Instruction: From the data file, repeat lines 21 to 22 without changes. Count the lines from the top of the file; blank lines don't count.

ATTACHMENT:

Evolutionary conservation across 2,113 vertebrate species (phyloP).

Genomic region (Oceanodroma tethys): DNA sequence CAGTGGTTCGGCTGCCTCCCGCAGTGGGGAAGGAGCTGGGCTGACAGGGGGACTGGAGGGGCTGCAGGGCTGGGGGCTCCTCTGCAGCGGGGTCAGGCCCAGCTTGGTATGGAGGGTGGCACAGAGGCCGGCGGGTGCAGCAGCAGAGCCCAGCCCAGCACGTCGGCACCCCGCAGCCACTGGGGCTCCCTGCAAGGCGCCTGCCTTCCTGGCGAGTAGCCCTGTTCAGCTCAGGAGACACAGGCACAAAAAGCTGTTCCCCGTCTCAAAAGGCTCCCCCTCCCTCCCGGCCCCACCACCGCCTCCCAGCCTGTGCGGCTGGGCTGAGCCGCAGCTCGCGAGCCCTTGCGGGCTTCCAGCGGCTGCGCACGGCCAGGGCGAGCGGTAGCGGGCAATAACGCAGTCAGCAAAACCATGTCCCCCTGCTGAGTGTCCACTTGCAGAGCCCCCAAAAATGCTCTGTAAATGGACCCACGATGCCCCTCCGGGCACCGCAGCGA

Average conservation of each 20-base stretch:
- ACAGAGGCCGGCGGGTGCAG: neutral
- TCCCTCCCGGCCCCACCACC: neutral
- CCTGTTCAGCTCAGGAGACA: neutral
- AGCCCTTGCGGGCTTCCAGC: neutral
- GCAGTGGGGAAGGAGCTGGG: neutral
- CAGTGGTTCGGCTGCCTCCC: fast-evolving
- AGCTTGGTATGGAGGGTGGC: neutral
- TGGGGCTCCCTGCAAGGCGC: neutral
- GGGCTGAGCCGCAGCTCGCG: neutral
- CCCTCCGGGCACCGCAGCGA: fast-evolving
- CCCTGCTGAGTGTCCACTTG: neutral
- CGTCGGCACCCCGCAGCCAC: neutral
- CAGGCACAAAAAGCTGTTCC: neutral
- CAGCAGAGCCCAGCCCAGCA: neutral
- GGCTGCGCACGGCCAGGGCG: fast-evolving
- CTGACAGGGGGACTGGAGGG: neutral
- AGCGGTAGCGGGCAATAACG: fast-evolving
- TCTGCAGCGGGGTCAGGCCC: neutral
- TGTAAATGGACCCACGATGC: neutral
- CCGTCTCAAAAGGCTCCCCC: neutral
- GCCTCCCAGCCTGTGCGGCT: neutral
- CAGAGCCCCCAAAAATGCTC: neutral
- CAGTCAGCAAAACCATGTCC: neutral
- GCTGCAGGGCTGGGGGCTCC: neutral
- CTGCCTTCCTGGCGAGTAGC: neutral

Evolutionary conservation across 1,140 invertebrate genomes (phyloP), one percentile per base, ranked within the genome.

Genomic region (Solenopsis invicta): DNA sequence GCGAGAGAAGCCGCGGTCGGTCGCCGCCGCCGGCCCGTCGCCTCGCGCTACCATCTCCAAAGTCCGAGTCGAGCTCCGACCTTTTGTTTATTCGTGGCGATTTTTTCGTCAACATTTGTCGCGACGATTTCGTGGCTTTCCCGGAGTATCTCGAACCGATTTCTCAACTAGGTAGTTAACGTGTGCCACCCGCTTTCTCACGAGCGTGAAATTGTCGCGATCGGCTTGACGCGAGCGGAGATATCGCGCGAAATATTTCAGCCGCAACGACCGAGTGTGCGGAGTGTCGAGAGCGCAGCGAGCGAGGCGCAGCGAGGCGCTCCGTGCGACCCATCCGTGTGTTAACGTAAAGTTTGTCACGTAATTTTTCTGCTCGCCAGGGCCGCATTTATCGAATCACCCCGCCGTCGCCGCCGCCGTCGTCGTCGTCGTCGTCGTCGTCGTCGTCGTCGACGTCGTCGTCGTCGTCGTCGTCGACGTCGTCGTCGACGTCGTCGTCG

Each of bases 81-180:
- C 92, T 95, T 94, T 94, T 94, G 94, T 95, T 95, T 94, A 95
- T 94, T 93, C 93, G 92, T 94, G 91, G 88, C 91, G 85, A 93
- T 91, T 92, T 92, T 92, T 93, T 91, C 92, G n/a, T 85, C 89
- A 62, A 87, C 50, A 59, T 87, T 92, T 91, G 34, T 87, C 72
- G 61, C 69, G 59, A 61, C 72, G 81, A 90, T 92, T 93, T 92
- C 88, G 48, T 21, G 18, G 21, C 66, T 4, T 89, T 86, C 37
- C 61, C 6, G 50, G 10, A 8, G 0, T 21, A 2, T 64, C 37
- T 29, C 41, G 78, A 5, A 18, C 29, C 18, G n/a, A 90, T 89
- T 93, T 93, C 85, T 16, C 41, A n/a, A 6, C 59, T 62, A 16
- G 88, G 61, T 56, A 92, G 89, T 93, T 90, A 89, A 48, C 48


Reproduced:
- TCTGCAGCGGGGTCAGGCCC: neutral
- TGTAAATGGACCCACGATGC: neutral